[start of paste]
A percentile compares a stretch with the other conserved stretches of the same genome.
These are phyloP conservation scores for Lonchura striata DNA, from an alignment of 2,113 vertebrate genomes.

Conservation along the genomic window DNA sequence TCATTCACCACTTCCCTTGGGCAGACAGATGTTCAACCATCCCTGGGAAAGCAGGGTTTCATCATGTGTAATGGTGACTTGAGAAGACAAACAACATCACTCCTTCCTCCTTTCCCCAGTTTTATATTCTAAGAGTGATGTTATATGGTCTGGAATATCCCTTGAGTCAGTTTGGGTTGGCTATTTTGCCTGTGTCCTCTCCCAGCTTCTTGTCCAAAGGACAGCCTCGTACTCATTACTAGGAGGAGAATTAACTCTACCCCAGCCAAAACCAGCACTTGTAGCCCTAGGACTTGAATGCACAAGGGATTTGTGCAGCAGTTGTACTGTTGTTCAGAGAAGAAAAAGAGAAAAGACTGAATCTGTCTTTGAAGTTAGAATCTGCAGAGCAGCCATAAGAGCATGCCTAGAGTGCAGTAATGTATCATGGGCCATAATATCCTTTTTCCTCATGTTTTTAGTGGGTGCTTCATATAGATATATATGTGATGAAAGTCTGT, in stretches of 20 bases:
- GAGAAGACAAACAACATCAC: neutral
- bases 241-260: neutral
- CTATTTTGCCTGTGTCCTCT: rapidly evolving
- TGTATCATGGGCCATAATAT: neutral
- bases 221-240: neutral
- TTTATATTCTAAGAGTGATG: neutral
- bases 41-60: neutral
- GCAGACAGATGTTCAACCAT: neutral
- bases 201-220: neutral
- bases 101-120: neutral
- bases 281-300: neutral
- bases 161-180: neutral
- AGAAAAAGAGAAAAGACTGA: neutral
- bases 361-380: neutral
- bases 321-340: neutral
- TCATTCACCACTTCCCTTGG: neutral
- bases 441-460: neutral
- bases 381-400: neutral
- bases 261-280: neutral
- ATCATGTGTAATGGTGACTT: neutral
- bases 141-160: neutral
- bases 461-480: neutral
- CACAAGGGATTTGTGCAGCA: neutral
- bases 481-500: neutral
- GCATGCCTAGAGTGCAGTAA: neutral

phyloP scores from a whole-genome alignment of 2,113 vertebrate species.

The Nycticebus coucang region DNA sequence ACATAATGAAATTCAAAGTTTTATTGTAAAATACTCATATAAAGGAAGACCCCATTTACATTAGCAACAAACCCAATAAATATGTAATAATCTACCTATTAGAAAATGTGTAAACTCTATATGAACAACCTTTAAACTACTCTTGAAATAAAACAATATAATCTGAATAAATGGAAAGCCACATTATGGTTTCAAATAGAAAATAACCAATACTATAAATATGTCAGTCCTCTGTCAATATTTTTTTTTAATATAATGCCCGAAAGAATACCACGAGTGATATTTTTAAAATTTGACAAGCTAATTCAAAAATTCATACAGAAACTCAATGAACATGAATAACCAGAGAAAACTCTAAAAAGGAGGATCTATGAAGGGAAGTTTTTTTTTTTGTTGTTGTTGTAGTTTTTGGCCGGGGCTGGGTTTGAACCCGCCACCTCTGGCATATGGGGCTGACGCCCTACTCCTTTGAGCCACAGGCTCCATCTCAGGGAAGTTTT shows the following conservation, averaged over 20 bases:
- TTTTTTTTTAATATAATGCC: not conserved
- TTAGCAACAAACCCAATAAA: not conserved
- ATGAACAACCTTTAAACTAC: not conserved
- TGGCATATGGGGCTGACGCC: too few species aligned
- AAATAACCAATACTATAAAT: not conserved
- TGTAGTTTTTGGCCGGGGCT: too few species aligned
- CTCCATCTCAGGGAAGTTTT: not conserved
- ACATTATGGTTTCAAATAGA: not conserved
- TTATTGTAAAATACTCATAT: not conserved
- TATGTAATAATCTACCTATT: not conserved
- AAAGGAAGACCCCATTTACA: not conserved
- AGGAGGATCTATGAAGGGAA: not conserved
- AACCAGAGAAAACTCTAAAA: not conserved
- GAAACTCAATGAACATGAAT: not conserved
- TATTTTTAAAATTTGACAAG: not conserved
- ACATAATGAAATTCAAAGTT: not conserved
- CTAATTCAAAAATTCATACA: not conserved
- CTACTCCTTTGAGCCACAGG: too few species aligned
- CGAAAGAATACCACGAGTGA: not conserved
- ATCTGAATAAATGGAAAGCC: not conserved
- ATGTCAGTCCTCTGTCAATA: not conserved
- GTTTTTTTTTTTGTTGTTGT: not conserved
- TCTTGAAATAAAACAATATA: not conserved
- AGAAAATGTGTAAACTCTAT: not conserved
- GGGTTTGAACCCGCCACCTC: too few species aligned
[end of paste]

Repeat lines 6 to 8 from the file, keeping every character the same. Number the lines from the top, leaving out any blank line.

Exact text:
- CTATTTTGCCTGTGTCCTCT: rapidly evolving
- TGTATCATGGGCCATAATAT: neutral
- bases 221-240: neutral